Because I was from a family that relied on welfare benefits. Over the years we had received various types of government assistance: food stamps, WIC, Medicaid. That’s when I felt the extent of how much I didn’t belong in a private university, what an incredible privilege I had as a first-generation immigrant and welfare child to be able to get a higher education and how that would change the trajectory of my life: the doors it would open for my career and how that would increase my lifetime earnings. 

As a result, I knew I wanted to be able to somehow pass it forward and be in a position to influence policy or effect change that would help more people afford college, small businesses like my dad’s to succeed and for people living on tight budgets to be able to afford healthcare and basic life necessities. 

In the Virtual Cohort, we talk a lot about how to develop your vision for making an impact and using elected office as a gateway to having an impact. What sort of impact are you hoping to have as a future candidate?

As a future candidate, to the best of my ability, I want to encourage, inspire and equip others – especially girls and women – to dream big and to be able to achieve those dreams through hard work. But people need tools to succeed – education, job experience, personal finance literacy – those are the things that break cycles of poverty and open doors of opportunity. But access to those resources, especially for children growing up in poverty and in immigrant communities is not readily available. Sometimes, you can work as hard as you’re able but it doesn’t mean you’ll succeed. I want to help change that. 

I want to make higher education more accessible and affordable. You shouldn’t be able to get a mortgage at a lower interest rate than FEDERAL student loans, especially when the payoff for a college degree is a much better long-term investment than a house.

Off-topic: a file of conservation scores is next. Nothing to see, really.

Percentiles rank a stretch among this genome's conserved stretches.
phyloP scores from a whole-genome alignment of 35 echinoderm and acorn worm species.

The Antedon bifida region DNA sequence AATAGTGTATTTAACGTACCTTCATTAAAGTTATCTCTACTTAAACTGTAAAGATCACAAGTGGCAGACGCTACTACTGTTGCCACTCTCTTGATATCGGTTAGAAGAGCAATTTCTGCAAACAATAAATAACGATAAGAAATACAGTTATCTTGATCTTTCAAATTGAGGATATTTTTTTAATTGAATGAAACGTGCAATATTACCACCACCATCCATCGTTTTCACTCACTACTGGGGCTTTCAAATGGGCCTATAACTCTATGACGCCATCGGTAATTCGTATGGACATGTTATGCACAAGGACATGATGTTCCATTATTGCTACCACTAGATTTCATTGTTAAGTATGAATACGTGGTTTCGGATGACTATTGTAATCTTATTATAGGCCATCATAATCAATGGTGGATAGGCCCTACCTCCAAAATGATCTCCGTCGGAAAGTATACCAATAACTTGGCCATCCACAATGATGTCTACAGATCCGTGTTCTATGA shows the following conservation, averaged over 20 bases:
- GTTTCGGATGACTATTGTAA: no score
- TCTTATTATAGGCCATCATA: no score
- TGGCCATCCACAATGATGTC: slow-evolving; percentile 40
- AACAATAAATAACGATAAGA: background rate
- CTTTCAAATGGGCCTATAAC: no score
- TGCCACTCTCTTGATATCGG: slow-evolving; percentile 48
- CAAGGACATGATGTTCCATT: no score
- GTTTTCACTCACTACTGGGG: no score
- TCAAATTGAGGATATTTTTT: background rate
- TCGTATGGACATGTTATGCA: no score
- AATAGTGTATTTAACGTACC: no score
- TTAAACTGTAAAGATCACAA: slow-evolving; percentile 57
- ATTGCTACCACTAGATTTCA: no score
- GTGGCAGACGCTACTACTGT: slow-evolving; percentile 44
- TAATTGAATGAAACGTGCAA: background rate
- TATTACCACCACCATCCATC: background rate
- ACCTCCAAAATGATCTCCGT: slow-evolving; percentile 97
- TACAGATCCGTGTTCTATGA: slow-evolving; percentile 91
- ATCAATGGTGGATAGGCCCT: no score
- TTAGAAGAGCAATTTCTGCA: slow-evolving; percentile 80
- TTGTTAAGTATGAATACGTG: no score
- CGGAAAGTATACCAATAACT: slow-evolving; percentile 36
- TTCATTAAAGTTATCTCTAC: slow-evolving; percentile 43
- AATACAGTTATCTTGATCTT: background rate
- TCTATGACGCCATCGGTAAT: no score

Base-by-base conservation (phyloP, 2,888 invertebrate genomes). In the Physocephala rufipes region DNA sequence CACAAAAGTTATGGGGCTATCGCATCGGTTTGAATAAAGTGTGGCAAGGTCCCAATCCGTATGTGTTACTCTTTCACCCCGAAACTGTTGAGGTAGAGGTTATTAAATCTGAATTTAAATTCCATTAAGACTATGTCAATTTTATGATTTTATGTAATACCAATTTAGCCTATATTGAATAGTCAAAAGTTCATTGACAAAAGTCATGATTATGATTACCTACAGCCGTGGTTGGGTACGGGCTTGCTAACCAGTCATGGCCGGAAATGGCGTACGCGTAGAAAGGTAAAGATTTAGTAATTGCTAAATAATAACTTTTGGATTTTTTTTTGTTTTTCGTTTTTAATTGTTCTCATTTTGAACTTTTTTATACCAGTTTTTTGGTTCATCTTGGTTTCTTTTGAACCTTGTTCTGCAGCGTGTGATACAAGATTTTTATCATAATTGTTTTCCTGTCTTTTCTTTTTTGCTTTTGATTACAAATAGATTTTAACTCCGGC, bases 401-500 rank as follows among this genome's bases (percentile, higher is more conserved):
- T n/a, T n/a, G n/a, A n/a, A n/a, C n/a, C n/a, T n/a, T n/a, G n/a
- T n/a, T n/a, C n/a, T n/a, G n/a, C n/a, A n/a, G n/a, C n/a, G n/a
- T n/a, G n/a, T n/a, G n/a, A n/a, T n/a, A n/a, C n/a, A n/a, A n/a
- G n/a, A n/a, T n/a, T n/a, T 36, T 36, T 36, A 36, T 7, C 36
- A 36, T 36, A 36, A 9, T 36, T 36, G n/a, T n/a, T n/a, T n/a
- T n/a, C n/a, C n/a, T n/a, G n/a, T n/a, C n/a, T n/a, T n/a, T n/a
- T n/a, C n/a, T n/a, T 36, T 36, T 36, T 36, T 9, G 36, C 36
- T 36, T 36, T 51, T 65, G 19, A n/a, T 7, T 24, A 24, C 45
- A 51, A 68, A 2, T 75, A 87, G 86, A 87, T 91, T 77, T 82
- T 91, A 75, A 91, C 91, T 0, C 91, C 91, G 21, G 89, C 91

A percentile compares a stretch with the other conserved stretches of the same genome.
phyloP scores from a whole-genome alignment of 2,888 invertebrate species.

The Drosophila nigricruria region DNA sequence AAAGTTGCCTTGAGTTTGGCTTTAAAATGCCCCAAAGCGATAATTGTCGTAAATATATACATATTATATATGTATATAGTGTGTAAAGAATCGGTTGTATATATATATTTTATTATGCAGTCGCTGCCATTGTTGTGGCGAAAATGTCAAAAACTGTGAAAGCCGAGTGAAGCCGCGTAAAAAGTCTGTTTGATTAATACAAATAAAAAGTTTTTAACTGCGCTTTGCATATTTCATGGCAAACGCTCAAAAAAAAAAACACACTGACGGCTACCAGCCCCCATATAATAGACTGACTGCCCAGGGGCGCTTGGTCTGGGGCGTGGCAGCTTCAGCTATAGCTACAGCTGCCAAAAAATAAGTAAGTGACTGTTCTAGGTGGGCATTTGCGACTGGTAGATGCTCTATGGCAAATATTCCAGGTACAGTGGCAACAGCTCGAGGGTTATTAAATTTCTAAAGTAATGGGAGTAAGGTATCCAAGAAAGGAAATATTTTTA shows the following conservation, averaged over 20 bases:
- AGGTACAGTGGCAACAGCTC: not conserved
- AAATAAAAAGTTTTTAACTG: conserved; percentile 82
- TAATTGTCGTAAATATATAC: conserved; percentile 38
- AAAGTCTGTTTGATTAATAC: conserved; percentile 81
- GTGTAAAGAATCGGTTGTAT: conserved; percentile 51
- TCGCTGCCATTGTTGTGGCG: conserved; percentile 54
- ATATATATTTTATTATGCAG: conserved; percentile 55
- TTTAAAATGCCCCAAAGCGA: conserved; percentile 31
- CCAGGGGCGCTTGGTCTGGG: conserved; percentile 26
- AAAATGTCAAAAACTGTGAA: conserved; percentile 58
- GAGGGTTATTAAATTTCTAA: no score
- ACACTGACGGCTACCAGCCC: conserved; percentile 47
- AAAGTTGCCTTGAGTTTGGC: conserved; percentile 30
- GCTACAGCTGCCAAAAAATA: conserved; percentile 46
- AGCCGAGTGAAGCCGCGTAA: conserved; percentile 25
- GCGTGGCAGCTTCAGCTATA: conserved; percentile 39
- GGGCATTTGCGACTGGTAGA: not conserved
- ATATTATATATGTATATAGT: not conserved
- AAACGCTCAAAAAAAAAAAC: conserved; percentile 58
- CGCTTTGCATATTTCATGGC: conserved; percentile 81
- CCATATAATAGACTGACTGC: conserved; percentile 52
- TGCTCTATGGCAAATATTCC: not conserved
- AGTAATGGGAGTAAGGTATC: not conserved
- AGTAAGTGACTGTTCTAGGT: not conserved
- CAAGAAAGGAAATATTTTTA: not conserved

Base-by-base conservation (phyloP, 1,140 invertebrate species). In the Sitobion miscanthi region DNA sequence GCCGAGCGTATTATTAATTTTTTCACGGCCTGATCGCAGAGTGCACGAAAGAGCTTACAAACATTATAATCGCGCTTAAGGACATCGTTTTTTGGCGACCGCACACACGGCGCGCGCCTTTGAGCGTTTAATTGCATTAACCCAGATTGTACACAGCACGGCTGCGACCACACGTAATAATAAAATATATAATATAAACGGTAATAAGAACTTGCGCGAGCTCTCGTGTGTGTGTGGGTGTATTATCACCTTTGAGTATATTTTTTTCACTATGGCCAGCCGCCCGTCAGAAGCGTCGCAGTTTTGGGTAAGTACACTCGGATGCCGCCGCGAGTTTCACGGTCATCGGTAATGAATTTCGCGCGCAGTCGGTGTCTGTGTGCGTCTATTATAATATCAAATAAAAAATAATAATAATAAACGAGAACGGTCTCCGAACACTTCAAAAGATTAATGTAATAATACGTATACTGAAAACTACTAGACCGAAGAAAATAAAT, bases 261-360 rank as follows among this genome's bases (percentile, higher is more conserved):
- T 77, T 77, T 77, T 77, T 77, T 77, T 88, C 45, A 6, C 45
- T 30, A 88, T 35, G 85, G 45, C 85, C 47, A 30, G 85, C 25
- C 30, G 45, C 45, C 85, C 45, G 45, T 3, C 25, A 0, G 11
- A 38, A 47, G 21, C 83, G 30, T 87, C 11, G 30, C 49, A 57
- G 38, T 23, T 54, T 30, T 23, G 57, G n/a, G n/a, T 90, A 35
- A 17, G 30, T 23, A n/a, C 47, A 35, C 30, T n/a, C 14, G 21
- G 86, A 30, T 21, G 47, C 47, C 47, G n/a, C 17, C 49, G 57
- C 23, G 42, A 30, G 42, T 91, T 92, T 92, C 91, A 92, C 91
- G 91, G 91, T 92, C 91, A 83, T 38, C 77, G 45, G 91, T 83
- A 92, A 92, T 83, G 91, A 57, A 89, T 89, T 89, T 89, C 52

I watched my parents and most of the people in my community go without health insurance for most of their lives without health insurance because they couldn’t afford it. I’ve seen my parents taken advantage of and ignored by the system because they spoke broken English. My parents lost our home because they couldn’t pay the mortgage and my dad couldn’t find a job during the 2009 recession. I’ve counseled people trying to get out of poverty, pay down debt, get a better job, start a business, buy a house, so I’ve seen the number of times the answer is to hire a lawyer – a luxury most people can’t actually afford so they continue to drown under debt collections, garnishments, and low-paying jobs. 

I’ve experienced all this and so much more. I’ve seen it and I’ve lived it out. I want to use my education, my experience, and my voice to make change for good.

To make education more affordable; healthcare more accessible; financial literacy more prevalent; debt collection practices less predatory; people more seen and heard, especially those who have gone ignored for far too long because they didn’t make enough money, have the right connections or because English is their second language.

You shared with us that despite being involved in politics through College Republicans and volunteering for local campaigns when you were in college, you still felt like an outsider. Has that perception changed at all since completing the cohort program? If so, in what way?

In my senior year of college, I was voted “Most Likely To Be Elected to the Senate by Age 35.” I was so ambitious in college, but then I went to law school and that has a way of shaking all the confidence out of you. Seeing how much the law shaped people’s lives was intimidating because you realize how every word in a statute makes all the difference. I also watched one of my law school professors campaign for elected office and seeing how hateful politics could get for someone I knew turned me off from politics even more. 

But the virtual cohort helped remind me that being an outsider is a strength – that I can bring something to the table that few others can.